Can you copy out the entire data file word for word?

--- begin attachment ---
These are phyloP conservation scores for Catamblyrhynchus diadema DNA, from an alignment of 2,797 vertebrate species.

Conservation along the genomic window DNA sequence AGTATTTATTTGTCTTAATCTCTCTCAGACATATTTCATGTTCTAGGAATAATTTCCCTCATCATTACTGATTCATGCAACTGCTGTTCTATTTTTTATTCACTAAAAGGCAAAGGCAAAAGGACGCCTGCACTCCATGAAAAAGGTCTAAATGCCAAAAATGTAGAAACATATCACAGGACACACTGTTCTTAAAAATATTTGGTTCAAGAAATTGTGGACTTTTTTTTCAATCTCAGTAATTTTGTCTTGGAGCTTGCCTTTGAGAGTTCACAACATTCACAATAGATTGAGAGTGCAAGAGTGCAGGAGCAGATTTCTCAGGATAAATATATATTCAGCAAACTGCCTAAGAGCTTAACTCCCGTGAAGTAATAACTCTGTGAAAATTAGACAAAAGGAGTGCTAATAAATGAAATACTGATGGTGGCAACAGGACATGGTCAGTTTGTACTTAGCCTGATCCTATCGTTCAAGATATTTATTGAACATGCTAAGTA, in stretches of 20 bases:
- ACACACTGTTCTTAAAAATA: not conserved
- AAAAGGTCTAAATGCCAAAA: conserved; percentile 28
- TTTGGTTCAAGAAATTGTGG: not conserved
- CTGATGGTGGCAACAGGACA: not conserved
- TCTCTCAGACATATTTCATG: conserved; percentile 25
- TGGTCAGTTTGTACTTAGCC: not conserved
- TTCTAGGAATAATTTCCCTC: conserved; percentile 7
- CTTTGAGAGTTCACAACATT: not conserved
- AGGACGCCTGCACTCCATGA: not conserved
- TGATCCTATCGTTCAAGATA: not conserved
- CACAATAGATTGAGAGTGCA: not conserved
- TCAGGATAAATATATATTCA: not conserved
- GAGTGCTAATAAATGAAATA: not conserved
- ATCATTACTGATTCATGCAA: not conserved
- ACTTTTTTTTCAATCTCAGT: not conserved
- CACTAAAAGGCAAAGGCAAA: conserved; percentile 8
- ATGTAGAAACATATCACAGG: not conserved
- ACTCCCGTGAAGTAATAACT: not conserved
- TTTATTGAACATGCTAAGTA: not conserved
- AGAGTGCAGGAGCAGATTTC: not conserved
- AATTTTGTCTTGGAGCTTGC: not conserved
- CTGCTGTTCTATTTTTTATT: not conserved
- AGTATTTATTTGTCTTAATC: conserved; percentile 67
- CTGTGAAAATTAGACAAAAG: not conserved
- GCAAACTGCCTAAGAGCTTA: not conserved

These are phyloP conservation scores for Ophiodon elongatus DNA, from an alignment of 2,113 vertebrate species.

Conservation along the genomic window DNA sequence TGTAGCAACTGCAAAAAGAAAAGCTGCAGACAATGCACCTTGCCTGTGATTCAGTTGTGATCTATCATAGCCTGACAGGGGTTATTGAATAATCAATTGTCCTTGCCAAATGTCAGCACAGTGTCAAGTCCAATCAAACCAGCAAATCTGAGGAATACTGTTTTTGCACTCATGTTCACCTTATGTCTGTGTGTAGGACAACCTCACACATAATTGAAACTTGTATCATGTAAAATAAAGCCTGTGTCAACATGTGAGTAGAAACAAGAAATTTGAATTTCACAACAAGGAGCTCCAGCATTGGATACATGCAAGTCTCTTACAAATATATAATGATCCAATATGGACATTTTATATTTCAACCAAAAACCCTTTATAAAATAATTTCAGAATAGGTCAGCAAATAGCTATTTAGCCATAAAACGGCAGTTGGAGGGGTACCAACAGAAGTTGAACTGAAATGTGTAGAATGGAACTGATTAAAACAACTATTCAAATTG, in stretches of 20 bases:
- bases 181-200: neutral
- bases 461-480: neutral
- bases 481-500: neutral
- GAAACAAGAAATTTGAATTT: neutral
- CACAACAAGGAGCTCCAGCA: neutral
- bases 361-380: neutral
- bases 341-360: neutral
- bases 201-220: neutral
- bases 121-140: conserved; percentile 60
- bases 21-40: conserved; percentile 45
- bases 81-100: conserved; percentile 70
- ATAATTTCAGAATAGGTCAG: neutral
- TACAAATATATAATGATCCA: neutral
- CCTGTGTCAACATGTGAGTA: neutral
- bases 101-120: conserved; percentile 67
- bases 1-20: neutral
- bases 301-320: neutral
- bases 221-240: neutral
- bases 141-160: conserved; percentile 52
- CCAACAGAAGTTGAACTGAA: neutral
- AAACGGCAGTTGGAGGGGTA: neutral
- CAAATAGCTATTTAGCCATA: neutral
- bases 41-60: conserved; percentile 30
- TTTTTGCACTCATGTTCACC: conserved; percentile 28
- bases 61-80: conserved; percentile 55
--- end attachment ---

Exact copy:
These are phyloP conservation scores for Catamblyrhynchus diadema DNA, from an alignment of 2,797 vertebrate species.

Conservation along the genomic window DNA sequence AGTATTTATTTGTCTTAATCTCTCTCAGACATATTTCATGTTCTAGGAATAATTTCCCTCATCATTACTGATTCATGCAACTGCTGTTCTATTTTTTATTCACTAAAAGGCAAAGGCAAAAGGACGCCTGCACTCCATGAAAAAGGTCTAAATGCCAAAAATGTAGAAACATATCACAGGACACACTGTTCTTAAAAATATTTGGTTCAAGAAATTGTGGACTTTTTTTTCAATCTCAGTAATTTTGTCTTGGAGCTTGCCTTTGAGAGTTCACAACATTCACAATAGATTGAGAGTGCAAGAGTGCAGGAGCAGATTTCTCAGGATAAATATATATTCAGCAAACTGCCTAAGAGCTTAACTCCCGTGAAGTAATAACTCTGTGAAAATTAGACAAAAGGAGTGCTAATAAATGAAATACTGATGGTGGCAACAGGACATGGTCAGTTTGTACTTAGCCTGATCCTATCGTTCAAGATATTTATTGAACATGCTAAGTA, in stretches of 20 bases:
- ACACACTGTTCTTAAAAATA: not conserved
- AAAAGGTCTAAATGCCAAAA: conserved; percentile 28
- TTTGGTTCAAGAAATTGTGG: not conserved
- CTGATGGTGGCAACAGGACA: not conserved
- TCTCTCAGACATATTTCATG: conserved; percentile 25
- TGGTCAGTTTGTACTTAGCC: not conserved
- TTCTAGGAATAATTTCCCTC: conserved; percentile 7
- CTTTGAGAGTTCACAACATT: not conserved
- AGGACGCCTGCACTCCATGA: not conserved
- TGATCCTATCGTTCAAGATA: not conserved
- CACAATAGATTGAGAGTGCA: not conserved
- TCAGGATAAATATATATTCA: not conserved
- GAGTGCTAATAAATGAAATA: not conserved
- ATCATTACTGATTCATGCAA: not conserved
- ACTTTTTTTTCAATCTCAGT: not conserved
- CACTAAAAGGCAAAGGCAAA: conserved; percentile 8
- ATGTAGAAACATATCACAGG: not conserved
- ACTCCCGTGAAGTAATAACT: not conserved
- TTTATTGAACATGCTAAGTA: not conserved
- AGAGTGCAGGAGCAGATTTC: not conserved
- AATTTTGTCTTGGAGCTTGC: not conserved
- CTGCTGTTCTATTTTTTATT: not conserved
- AGTATTTATTTGTCTTAATC: conserved; percentile 67
- CTGTGAAAATTAGACAAAAG: not conserved
- GCAAACTGCCTAAGAGCTTA: not conserved

These are phyloP conservation scores for Ophiodon elongatus DNA, from an alignment of 2,113 vertebrate species.

Conservation along the genomic window DNA sequence TGTAGCAACTGCAAAAAGAAAAGCTGCAGACAATGCACCTTGCCTGTGATTCAGTTGTGATCTATCATAGCCTGACAGGGGTTATTGAATAATCAATTGTCCTTGCCAAATGTCAGCACAGTGTCAAGTCCAATCAAACCAGCAAATCTGAGGAATACTGTTTTTGCACTCATGTTCACCTTATGTCTGTGTGTAGGACAACCTCACACATAATTGAAACTTGTATCATGTAAAATAAAGCCTGTGTCAACATGTGAGTAGAAACAAGAAATTTGAATTTCACAACAAGGAGCTCCAGCATTGGATACATGCAAGTCTCTTACAAATATATAATGATCCAATATGGACATTTTATATTTCAACCAAAAACCCTTTATAAAATAATTTCAGAATAGGTCAGCAAATAGCTATTTAGCCATAAAACGGCAGTTGGAGGGGTACCAACAGAAGTTGAACTGAAATGTGTAGAATGGAACTGATTAAAACAACTATTCAAATTG, in stretches of 20 bases:
- bases 181-200: neutral
- bases 461-480: neutral
- bases 481-500: neutral
- GAAACAAGAAATTTGAATTT: neutral
- CACAACAAGGAGCTCCAGCA: neutral
- bases 361-380: neutral
- bases 341-360: neutral
- bases 201-220: neutral
- bases 121-140: conserved; percentile 60
- bases 21-40: conserved; percentile 45
- bases 81-100: conserved; percentile 70
- ATAATTTCAGAATAGGTCAG: neutral
- TACAAATATATAATGATCCA: neutral
- CCTGTGTCAACATGTGAGTA: neutral
- bases 101-120: conserved; percentile 67
- bases 1-20: neutral
- bases 301-320: neutral
- bases 221-240: neutral
- bases 141-160: conserved; percentile 52
- CCAACAGAAGTTGAACTGAA: neutral
- AAACGGCAGTTGGAGGGGTA: neutral
- CAAATAGCTATTTAGCCATA: neutral
- bases 41-60: conserved; percentile 30
- TTTTTGCACTCATGTTCACC: conserved; percentile 28
- bases 61-80: conserved; percentile 55